- The Magazine
Atlanta police are warning members of the local LGBTQ community to be cautious due to a string of robberies in which victims were held at gunpoint and carjacked by people they met using the gay dating app Grindr.
On Wednesday, Atlanta police said they’d identified at least eight people who were robbed since February, calling it “a very concerning pattern.” Investigators released photos of two suspects, but said that there could be other perpetrators involved, noting that some incidents may have gone unreported.
According to police, the suspects in the case typically introduce themselves on Grindr and begin a conversation with their victims, eventually getting their phone numbers and arranging to meet in person.
“From February to May, we have had eight instances where male victims were lured to remote locations by use of the Grindr app,” Sgt. Rodney Jones, of the Atlanta Police Department’s robbery unit, said, according to the Atlanta Journal-Constitution. “After the date concludes, the suspect will rob the victim, often taking their wallets, keys or even vehicles.”
Most of the incidents have taken place in northwest Atlanta, with some occurring in Southeast Atlanta, police say. They believe one person is responsible for most of the robberies in the northwestern portion of the city, with a separate individual or individuals responsible for the robberies in other areas.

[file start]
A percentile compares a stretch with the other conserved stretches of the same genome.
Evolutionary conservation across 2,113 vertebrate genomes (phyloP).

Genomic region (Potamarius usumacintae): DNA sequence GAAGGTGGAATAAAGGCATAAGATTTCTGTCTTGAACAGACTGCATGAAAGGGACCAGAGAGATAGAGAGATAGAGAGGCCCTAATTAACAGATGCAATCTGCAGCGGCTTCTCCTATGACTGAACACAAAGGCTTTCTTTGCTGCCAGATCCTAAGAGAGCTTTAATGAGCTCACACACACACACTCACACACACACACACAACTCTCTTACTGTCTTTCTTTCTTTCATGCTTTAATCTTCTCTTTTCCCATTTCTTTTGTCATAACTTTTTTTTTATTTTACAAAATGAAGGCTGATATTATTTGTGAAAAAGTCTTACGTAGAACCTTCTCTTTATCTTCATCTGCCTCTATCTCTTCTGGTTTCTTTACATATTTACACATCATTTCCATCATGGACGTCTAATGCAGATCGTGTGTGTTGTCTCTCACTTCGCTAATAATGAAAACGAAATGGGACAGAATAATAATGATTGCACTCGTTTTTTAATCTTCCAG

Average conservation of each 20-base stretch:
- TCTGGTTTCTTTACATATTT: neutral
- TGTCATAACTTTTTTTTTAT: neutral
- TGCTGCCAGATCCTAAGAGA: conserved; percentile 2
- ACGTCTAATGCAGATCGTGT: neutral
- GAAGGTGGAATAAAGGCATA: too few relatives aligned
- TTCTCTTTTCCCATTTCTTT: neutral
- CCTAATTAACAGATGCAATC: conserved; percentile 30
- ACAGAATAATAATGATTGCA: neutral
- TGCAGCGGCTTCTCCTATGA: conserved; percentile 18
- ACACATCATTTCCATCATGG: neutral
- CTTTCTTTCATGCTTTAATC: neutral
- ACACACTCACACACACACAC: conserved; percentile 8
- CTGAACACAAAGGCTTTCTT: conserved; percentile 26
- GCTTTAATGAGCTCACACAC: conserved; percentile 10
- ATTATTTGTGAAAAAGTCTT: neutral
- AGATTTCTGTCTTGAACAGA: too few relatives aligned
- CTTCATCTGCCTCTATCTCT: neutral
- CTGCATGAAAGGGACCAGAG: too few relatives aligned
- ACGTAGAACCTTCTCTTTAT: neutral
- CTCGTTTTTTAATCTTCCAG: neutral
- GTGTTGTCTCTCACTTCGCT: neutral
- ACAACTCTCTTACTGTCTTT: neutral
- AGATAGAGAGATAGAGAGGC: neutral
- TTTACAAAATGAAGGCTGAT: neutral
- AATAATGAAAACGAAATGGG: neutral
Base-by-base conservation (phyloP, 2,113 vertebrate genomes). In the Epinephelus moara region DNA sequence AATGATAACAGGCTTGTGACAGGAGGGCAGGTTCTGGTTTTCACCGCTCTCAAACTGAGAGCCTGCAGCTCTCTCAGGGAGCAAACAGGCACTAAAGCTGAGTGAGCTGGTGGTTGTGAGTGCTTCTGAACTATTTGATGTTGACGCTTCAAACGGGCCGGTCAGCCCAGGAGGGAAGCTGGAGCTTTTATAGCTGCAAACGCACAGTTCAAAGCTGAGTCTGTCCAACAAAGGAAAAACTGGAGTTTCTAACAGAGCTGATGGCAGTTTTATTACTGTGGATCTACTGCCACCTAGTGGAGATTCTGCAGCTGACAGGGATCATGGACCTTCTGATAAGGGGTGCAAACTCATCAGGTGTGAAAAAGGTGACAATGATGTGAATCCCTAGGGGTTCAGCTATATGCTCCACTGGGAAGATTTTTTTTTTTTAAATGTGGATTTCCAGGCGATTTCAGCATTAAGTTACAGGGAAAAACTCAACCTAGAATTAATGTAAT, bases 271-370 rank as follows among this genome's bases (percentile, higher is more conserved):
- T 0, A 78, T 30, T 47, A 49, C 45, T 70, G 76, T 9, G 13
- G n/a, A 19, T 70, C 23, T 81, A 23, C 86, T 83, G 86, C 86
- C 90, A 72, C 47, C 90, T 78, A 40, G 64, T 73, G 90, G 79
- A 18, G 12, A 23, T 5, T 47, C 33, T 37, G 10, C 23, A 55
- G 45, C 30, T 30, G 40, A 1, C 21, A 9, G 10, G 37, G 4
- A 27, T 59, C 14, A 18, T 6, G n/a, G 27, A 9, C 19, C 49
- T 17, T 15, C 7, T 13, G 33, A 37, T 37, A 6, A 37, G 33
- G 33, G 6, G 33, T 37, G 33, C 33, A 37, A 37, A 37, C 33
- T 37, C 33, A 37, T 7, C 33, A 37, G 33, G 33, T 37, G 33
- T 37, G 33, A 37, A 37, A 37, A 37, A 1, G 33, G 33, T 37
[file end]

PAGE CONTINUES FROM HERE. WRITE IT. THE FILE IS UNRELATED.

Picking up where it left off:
Officer Eric King, the APD’s LGBT liaison, warned members of the LGBTQ community to take steps to protect themselves before meeting with someone they meet on the apps. For instance, if someone refuses to FaceTime before a first date or insists on meeting in an isolated area, that could be a sign of a setup for a robbery.
“Find a partner or a friend that you trust that you can notify when you’re going to meet somebody,” King said. “Meet at a grocery store. Meet at a public place before you reconvene somewhere more intimate.” Above all, he said: “Listen to your inner voice.”
Anyone with information about the suspects, including other victims who have not yet come forward, are encouraged to contact Atlanta police. People can provide anonymous tips, and may even be eligible for rewards of up to $2,000 if they provide police with information leading to a conviction. Tips can be submitted by calling Crime Stoppers Atlanta at (404) 577-8477, texting information to 274637, or through the Crime Stoppers website.
These are challenging times for news organizations. And yet it’s crucial we stay active and provide vital resources and information to both our local readers and the world. So won’t you please take a moment and consider supporting Metro Weekly with a membership? For as little as $5 a month, you can help ensure Metro Weekly magazine and MetroWeekly.com remain free, viable resources as we provide the best, most diverse, culturally-resonant LGBTQ coverage in both the D.C. region and around the world. Memberships come with exclusive perks and discounts, your own personal digital delivery of each week’s magazine (and an archive), access to our Member's Lounge when it launches this fall, and exclusive members-only items like Metro Weekly Membership Mugs and Tote Bags! Check out all our membership levels here and please join us today!